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Microsoft Build – Day One

March 30, 2016 - J. Tower

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Microsoft’s Build conference kicked off today in San Francisco. The keynote provided a snapshot of how Microsoft is going to double-down on its previous commitment to open source, cross-platform, and helping developers create amazing experiences. Though some if it may seem shocking, it shouldn’t be when combined with the earlier commitments such as creating .NET Core and ASP.NET Core to run .NET applications on Mac and Linux and bringing SQL Server to Linux. We’ll unpack some of the most interesting and exciting announcements from Build in the paragraphs that follow. More to follow tomorrow for Day 2!
270 million machines actively running Windows 10
It’s easy to make fun of any missteps Microsoft makes, such as the Start Menu debacle in Windows 8, but it’s hard to ignore the install-base for Windows or the visionary leadership Microsoft is offering right now with the Windows platform. If you want to make an impact on the desktop, Windows is the place to do it–and Windows 10 specifically, because of how quickly its being adopted by the community.Now, with a single and universal app store across all Windows 10 devices (desktop, tablet, phone, Xbox, HoloLens, etc) there a very compelling story for writing an app once and deploying it on many platforms–even iOS and Android (keep reading).
Xamarin to create iOS and Android apps on Windows
As we detailed in our previous newsletter, Microsoft recently bought Xamarin. Xamarin allows developers to use Visual Studio, C# and .NET to build native Android and iOS applications. This, together with the Universal Windows Platform (UWP) allows you to target even non-Windows-based devices and share a lot of your code across all the versions of your app.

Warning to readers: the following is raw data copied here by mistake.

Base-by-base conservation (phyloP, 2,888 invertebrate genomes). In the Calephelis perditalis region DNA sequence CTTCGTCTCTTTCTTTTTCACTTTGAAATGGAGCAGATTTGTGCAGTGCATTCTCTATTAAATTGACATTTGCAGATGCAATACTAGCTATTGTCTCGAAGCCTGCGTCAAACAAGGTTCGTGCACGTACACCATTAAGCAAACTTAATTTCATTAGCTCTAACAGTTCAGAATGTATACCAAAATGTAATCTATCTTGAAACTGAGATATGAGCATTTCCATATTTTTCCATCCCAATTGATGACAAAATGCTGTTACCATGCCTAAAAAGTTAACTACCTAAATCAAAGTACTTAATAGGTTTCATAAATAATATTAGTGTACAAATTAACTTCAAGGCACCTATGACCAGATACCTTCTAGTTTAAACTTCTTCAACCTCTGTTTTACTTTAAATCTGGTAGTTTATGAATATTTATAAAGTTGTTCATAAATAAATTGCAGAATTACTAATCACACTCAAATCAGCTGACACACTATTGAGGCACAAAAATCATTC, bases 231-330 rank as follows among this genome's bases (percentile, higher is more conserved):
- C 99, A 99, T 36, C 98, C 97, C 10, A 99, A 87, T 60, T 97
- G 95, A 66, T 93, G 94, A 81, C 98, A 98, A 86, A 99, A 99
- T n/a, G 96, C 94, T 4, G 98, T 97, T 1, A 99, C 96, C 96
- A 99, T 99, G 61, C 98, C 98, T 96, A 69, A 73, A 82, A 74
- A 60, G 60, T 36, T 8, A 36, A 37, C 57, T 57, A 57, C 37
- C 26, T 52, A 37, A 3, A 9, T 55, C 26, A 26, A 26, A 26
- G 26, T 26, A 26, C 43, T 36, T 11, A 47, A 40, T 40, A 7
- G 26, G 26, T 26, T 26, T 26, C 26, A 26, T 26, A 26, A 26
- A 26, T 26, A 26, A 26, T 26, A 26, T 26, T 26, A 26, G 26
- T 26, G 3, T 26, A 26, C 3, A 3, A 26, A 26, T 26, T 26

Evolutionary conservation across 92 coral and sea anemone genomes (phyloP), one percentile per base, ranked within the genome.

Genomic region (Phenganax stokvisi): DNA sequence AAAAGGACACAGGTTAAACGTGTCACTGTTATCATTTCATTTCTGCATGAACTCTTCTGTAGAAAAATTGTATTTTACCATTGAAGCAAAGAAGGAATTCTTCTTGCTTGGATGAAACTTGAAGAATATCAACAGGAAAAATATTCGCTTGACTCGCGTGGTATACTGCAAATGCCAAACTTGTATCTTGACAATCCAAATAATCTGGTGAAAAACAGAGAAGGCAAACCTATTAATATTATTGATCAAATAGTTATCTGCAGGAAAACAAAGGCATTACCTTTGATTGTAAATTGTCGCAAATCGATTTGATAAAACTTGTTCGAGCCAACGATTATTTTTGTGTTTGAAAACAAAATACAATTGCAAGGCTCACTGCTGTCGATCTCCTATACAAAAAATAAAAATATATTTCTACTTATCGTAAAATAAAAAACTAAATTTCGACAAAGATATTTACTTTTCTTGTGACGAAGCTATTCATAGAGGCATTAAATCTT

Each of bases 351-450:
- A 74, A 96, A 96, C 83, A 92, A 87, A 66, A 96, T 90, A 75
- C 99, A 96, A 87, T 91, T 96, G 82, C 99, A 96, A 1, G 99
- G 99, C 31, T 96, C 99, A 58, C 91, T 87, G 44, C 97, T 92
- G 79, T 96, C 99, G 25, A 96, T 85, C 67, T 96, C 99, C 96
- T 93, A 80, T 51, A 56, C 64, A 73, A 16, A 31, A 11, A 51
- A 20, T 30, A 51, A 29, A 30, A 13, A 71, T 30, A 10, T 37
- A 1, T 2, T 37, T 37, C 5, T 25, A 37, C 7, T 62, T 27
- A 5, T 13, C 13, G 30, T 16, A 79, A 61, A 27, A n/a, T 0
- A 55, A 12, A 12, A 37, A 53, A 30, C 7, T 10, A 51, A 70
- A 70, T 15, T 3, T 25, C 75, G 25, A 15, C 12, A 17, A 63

Windows 10 Anniversary Update coming for free this summer
A lot of the changes detailed in this newsletter are coming this summer when the Anniversary Update for Windows 10 is released. Previously known by the “Redstone” codename, this update will be free for all Windows 10 devices.

Linux Bash command line in Windows
Perhaps the biggest surprise in the Build keynote was the announcement that the bash shell (from Linux) is coming to Windows. And it’s “not a VM. This is not cross-compiled tools. This is native,” says Microsoft’s Kevin Gallo. This signals, yet again, Microsoft isn’t joking about its commitment to creating experiences on any platform and open source tools. Microsoft’s Scott Hanselman has a blog post detailing more about this if you’re interested.

Microsoft Ink 
One of my favorite demos in the Build keynote was the pen and ink improvements in the upcoming Windows 10 update. There was a really cool touch-based ruler the user was able to move around on the screen exactly like a real ruler. Then, the user was able to snap object to the ruler or draw lines along it’s edge with the pen, interacting with it in exactly the same way you would in real life. Anyone remember the (failed) Microsoft Tablet PC of 2001? Well, it’s back, and now technology and apps have caught up!

Combining the Xbox and Windows app stores
With the release of the Anniversary Update for Windows 10, the Windows and Xbox app stores will come together into a single store. This change has been in the offing for years. It’s the realization of one of Microsoft’s primary goals in creating the Universal Windows Platform (UWP): getting a single app store across all Windows devices. You can now add Xbox to the list of devices to which you can deploy your Universal Windows Apps.

Hololens dev kits shipping
The biggest announcement at Build last year was definitely the Hololens, an augmented reality computer-and-glasses combination that totally blew us away. The developer units of Hololens are shipping today to allow the developer community to get started creating even more great apps and content for this game-changing device.